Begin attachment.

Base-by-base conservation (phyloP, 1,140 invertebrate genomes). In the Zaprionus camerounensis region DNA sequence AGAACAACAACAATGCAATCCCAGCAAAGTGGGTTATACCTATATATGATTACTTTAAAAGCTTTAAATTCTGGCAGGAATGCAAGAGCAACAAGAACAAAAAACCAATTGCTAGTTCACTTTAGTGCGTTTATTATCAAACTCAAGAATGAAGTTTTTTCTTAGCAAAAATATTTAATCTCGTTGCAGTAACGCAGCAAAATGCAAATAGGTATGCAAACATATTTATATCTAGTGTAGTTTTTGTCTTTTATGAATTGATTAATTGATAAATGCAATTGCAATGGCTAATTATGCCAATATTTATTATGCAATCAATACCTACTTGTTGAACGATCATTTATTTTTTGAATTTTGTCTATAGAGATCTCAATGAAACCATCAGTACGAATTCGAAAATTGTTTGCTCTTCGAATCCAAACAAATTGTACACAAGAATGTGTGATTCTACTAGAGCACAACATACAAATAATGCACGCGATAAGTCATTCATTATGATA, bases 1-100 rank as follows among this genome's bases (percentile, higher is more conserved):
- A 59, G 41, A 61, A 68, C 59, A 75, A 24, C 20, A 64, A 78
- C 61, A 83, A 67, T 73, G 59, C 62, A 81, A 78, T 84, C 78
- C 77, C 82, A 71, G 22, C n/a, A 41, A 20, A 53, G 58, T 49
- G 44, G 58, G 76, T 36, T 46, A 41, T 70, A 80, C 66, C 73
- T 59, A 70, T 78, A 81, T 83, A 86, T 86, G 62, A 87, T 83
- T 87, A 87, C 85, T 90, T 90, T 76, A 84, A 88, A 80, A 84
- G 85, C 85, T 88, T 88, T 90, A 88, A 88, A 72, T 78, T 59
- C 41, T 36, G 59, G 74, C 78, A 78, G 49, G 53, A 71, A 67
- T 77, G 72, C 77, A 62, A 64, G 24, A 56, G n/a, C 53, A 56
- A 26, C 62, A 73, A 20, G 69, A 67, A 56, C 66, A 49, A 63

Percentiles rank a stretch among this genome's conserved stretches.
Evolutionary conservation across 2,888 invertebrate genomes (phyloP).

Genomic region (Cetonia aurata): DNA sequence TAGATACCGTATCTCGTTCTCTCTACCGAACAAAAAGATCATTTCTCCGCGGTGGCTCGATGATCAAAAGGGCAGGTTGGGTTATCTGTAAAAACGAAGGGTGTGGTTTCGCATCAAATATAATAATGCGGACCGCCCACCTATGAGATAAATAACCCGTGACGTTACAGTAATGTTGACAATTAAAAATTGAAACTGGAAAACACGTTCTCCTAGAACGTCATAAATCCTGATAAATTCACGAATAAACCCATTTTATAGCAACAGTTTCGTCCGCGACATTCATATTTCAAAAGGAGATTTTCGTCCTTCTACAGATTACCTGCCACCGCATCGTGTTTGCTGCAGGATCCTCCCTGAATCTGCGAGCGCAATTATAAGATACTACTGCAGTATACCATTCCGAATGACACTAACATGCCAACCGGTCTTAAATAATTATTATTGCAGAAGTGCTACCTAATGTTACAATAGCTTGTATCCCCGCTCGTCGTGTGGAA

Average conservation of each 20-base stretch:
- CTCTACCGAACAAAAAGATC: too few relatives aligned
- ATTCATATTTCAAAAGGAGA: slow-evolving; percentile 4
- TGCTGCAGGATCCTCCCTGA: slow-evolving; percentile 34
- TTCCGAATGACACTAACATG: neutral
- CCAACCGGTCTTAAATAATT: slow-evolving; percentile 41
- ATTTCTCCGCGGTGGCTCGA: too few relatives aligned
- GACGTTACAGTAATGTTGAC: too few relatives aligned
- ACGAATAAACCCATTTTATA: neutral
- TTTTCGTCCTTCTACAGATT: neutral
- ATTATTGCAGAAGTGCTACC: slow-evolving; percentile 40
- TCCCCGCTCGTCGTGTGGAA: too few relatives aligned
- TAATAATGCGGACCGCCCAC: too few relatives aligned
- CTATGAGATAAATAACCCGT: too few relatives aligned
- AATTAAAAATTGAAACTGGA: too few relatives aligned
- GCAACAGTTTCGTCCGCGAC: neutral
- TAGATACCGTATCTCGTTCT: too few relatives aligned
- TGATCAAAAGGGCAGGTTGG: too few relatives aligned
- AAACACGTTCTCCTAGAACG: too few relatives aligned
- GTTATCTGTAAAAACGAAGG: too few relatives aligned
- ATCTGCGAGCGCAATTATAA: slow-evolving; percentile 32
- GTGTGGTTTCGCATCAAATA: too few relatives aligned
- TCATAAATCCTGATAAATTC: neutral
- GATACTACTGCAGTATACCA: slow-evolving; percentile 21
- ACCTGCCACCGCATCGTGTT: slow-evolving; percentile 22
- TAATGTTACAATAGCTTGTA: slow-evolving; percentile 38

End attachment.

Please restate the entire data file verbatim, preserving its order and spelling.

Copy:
Base-by-base conservation (phyloP, 1,140 invertebrate genomes). In the Zaprionus camerounensis region DNA sequence AGAACAACAACAATGCAATCCCAGCAAAGTGGGTTATACCTATATATGATTACTTTAAAAGCTTTAAATTCTGGCAGGAATGCAAGAGCAACAAGAACAAAAAACCAATTGCTAGTTCACTTTAGTGCGTTTATTATCAAACTCAAGAATGAAGTTTTTTCTTAGCAAAAATATTTAATCTCGTTGCAGTAACGCAGCAAAATGCAAATAGGTATGCAAACATATTTATATCTAGTGTAGTTTTTGTCTTTTATGAATTGATTAATTGATAAATGCAATTGCAATGGCTAATTATGCCAATATTTATTATGCAATCAATACCTACTTGTTGAACGATCATTTATTTTTTGAATTTTGTCTATAGAGATCTCAATGAAACCATCAGTACGAATTCGAAAATTGTTTGCTCTTCGAATCCAAACAAATTGTACACAAGAATGTGTGATTCTACTAGAGCACAACATACAAATAATGCACGCGATAAGTCATTCATTATGATA, bases 1-100 rank as follows among this genome's bases (percentile, higher is more conserved):
- A 59, G 41, A 61, A 68, C 59, A 75, A 24, C 20, A 64, A 78
- C 61, A 83, A 67, T 73, G 59, C 62, A 81, A 78, T 84, C 78
- C 77, C 82, A 71, G 22, C n/a, A 41, A 20, A 53, G 58, T 49
- G 44, G 58, G 76, T 36, T 46, A 41, T 70, A 80, C 66, C 73
- T 59, A 70, T 78, A 81, T 83, A 86, T 86, G 62, A 87, T 83
- T 87, A 87, C 85, T 90, T 90, T 76, A 84, A 88, A 80, A 84
- G 85, C 85, T 88, T 88, T 90, A 88, A 88, A 72, T 78, T 59
- C 41, T 36, G 59, G 74, C 78, A 78, G 49, G 53, A 71, A 67
- T 77, G 72, C 77, A 62, A 64, G 24, A 56, G n/a, C 53, A 56
- A 26, C 62, A 73, A 20, G 69, A 67, A 56, C 66, A 49, A 63

Percentiles rank a stretch among this genome's conserved stretches.
Evolutionary conservation across 2,888 invertebrate genomes (phyloP).

Genomic region (Cetonia aurata): DNA sequence TAGATACCGTATCTCGTTCTCTCTACCGAACAAAAAGATCATTTCTCCGCGGTGGCTCGATGATCAAAAGGGCAGGTTGGGTTATCTGTAAAAACGAAGGGTGTGGTTTCGCATCAAATATAATAATGCGGACCGCCCACCTATGAGATAAATAACCCGTGACGTTACAGTAATGTTGACAATTAAAAATTGAAACTGGAAAACACGTTCTCCTAGAACGTCATAAATCCTGATAAATTCACGAATAAACCCATTTTATAGCAACAGTTTCGTCCGCGACATTCATATTTCAAAAGGAGATTTTCGTCCTTCTACAGATTACCTGCCACCGCATCGTGTTTGCTGCAGGATCCTCCCTGAATCTGCGAGCGCAATTATAAGATACTACTGCAGTATACCATTCCGAATGACACTAACATGCCAACCGGTCTTAAATAATTATTATTGCAGAAGTGCTACCTAATGTTACAATAGCTTGTATCCCCGCTCGTCGTGTGGAA

Average conservation of each 20-base stretch:
- CTCTACCGAACAAAAAGATC: too few relatives aligned
- ATTCATATTTCAAAAGGAGA: slow-evolving; percentile 4
- TGCTGCAGGATCCTCCCTGA: slow-evolving; percentile 34
- TTCCGAATGACACTAACATG: neutral
- CCAACCGGTCTTAAATAATT: slow-evolving; percentile 41
- ATTTCTCCGCGGTGGCTCGA: too few relatives aligned
- GACGTTACAGTAATGTTGAC: too few relatives aligned
- ACGAATAAACCCATTTTATA: neutral
- TTTTCGTCCTTCTACAGATT: neutral
- ATTATTGCAGAAGTGCTACC: slow-evolving; percentile 40
- TCCCCGCTCGTCGTGTGGAA: too few relatives aligned
- TAATAATGCGGACCGCCCAC: too few relatives aligned
- CTATGAGATAAATAACCCGT: too few relatives aligned
- AATTAAAAATTGAAACTGGA: too few relatives aligned
- GCAACAGTTTCGTCCGCGAC: neutral
- TAGATACCGTATCTCGTTCT: too few relatives aligned
- TGATCAAAAGGGCAGGTTGG: too few relatives aligned
- AAACACGTTCTCCTAGAACG: too few relatives aligned
- GTTATCTGTAAAAACGAAGG: too few relatives aligned
- ATCTGCGAGCGCAATTATAA: slow-evolving; percentile 32
- GTGTGGTTTCGCATCAAATA: too few relatives aligned
- TCATAAATCCTGATAAATTC: neutral
- GATACTACTGCAGTATACCA: slow-evolving; percentile 21
- ACCTGCCACCGCATCGTGTT: slow-evolving; percentile 22
- TAATGTTACAATAGCTTGTA: slow-evolving; percentile 38